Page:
Blog Post by Judd Ormsby
In my last post I told a simple story of climate change as a free-rider problem. The view I sketched there looked pretty grim: rational self-interested people won’t achieve cooperation. The idea is not new: many people interpret Thomas Hobbes’ ‘state of nature’ where the life of man is “solitary, poor, nasty, brutish, and short” as the result of some sort of cooperation problem that the government is required to solve. Here I want to talk about the evidence that even in stylized settings, where purely self-interested rational people would not cooperate, we actually do observe cooperation (albeit imperfect).
Before I explain the results of the experimental literature it is helpful to give a basic outline of the laboratory games used to derive them. One example of a game used to experimentally test for cooperation is a public goods game. In a public goods game a number of people are given an endowment of money and can choose to contribute any portion of this endowment to a pot. The amount of money in the pot is then doubled and distributed equally among all the players – regardless of how much (if anything) each player contributed to the pot. This game is played once. Here the pot could be seen as analogous to greenhouse gas mitigation. Contributing to the pot is costly but efficient (it can make us all better off) yet, because all the benefits are equally distributed, it is not in any individual’s narrowly defined self-interest to contribute.
To make this clear consider that you are playing this game in a group of five. Suppose we give everybody an endowment of $10 and each person is allowed to put any portion of this money into the pot. The money in the pot is then doubled and distributed equally among the five people. Regardless of what others do you only get 40 cents back on every dollar you put in, so a self-interested person would put no money in the pot. If everybody reasons the same way nobody puts any money in – as predicted by the zero contribution thesis – and everyone is left with the $10 they started with. But if everybody had instead acted cooperatively and donated the full $10, 10×5=50 dollars would be contributed to the pot, which is then doubled to 100 dollars and given back to all participants as $20 each. So if everyone acted cooperatively they would all be twice as well off.
Economics Nobel Prize winner Elinor Ostrom lists several general findings that have become well established in the experimental literature – see Ostrom Collective Action and the Evolution of Social Norms (2000, p140). I summarize the ones I think are the most relevant to climate change action.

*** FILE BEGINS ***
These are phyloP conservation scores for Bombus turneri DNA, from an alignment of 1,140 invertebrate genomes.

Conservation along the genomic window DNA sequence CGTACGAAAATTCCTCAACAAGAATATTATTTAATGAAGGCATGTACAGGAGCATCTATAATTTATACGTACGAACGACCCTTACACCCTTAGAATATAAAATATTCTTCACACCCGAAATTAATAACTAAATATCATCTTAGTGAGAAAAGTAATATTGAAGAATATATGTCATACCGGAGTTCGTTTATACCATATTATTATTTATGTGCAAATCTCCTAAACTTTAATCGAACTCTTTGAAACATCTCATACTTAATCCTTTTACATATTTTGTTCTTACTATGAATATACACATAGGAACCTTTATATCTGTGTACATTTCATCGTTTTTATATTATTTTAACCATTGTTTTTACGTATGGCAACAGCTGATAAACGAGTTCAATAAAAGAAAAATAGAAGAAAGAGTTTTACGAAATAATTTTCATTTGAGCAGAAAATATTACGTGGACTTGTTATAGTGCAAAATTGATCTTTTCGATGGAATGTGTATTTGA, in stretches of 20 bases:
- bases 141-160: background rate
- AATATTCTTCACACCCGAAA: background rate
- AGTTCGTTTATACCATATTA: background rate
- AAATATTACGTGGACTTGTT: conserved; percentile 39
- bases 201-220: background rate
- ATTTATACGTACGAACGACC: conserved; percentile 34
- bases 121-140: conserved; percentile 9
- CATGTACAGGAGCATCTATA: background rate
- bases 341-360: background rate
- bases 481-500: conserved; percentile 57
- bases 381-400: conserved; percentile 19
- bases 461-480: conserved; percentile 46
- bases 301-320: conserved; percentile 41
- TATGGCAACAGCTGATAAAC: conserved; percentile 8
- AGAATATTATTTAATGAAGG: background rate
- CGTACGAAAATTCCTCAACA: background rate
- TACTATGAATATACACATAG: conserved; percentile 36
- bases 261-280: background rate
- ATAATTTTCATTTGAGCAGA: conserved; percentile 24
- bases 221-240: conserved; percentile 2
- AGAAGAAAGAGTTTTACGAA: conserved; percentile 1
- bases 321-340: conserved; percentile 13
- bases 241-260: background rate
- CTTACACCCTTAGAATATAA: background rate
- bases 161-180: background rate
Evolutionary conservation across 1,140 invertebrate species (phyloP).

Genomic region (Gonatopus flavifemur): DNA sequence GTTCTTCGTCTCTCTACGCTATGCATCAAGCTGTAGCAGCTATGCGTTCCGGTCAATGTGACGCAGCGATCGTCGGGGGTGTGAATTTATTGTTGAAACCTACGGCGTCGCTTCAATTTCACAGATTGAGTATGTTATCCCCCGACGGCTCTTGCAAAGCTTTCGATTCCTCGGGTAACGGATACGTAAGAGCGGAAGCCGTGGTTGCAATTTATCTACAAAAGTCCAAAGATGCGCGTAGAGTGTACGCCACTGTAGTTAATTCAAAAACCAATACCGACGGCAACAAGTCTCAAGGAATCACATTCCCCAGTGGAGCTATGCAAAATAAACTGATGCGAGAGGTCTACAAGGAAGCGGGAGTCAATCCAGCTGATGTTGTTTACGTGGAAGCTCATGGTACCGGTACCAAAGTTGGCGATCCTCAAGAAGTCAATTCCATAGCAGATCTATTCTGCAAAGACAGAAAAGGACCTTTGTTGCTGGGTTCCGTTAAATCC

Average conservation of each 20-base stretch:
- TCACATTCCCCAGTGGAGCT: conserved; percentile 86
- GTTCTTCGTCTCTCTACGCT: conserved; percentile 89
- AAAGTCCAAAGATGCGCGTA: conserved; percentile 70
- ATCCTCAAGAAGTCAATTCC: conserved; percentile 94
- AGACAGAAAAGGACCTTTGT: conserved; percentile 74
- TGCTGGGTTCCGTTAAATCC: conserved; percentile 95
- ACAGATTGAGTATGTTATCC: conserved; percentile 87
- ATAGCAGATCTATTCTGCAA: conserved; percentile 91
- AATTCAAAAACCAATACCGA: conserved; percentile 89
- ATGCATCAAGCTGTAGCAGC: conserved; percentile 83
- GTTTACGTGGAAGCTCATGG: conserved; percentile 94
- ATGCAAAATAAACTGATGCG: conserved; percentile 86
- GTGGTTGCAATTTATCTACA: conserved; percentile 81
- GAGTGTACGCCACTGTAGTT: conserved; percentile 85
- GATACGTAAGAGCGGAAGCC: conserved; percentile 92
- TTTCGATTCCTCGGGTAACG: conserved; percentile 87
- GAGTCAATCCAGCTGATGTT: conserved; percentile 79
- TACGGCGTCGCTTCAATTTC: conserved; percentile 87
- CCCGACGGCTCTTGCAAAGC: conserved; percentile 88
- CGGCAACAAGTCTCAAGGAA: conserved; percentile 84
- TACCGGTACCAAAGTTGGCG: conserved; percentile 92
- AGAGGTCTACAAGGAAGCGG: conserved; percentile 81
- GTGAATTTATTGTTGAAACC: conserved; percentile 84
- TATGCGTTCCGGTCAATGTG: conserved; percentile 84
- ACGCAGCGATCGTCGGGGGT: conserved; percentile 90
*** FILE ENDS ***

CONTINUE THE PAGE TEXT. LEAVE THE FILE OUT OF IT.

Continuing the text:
- The empirical results show that on average people contribute 40-60% of their endowment.
This first finding contradicts the zero contribution thesis. People do in fact cooperate when narrow self-interest would suggest otherwise. However people do not cooperate fully and completely escape the ‘state of nature’.
- Those who believe others will cooperate are more likely to cooperate themselves.
This is because most of us are conditional cooperators. That is, we are willing to cooperate provided that we see others do so as well. Hence we should try to make mitigating emissions more visible. As more people are seen to mitigate we are likely to get a positive feedback loop – more people will believe that others are mitigating and hence more people will mitigate (this could also work in the opposite direction, where the absence of mitigation means that fewer and fewer people cooperate). This could make the job of NGOs, national governments and the United Nations easier – as they foster some mitigation this could create a virtuous circle.
- Context matters: Cooperation rates depend on ‘framing’.
Things that shouldn’t affect a completely self-interested and perfectly rational person (in the narrow economic sense) do affect real people’s behaviour. For example, people are less cooperative when they interact via a computer instead of face-to-face, partly because when they interact face-to-face they can shame each other into cooperating and partly because when we can identify who will benefit from our actions we are more likely to be generous.
Generosity can be influenced! Emissions could be reduced by making generous mitigation effort more visible and changing social norms so that people start to feel social pressure to reduce their emissions and put pressure on others to do the same. It is never obvious what the best way to change social norms is, but in a later post I will discuss the example of default choices.
Cooperation can even occur among narrowly self-interested rational people if the game is to be played indefinitely. In repeated games, people consider not only their immediate payoffs but also the effect of their behaviour on others’ future cooperation which affects their future payoffs. The existence of generosity and reciprocity make this cooperation easier to create and sustain.
In my next post I will discuss some insights from behavioural economics that show there might be cases where people make truly ‘bad decisions’. These are decisions people shouldn’t be making regardless of their effects on climate change. When we identify examples of high-emissions choices that are ‘bad decisions’ we are discovering win-win opportunities: we can increase mitigation in a way that isn’t costly to anyone.
This post is adapted from a paper Judd wrote for the low-emission future dialogue group, which is part of Motu’s Low-Emission Future programme.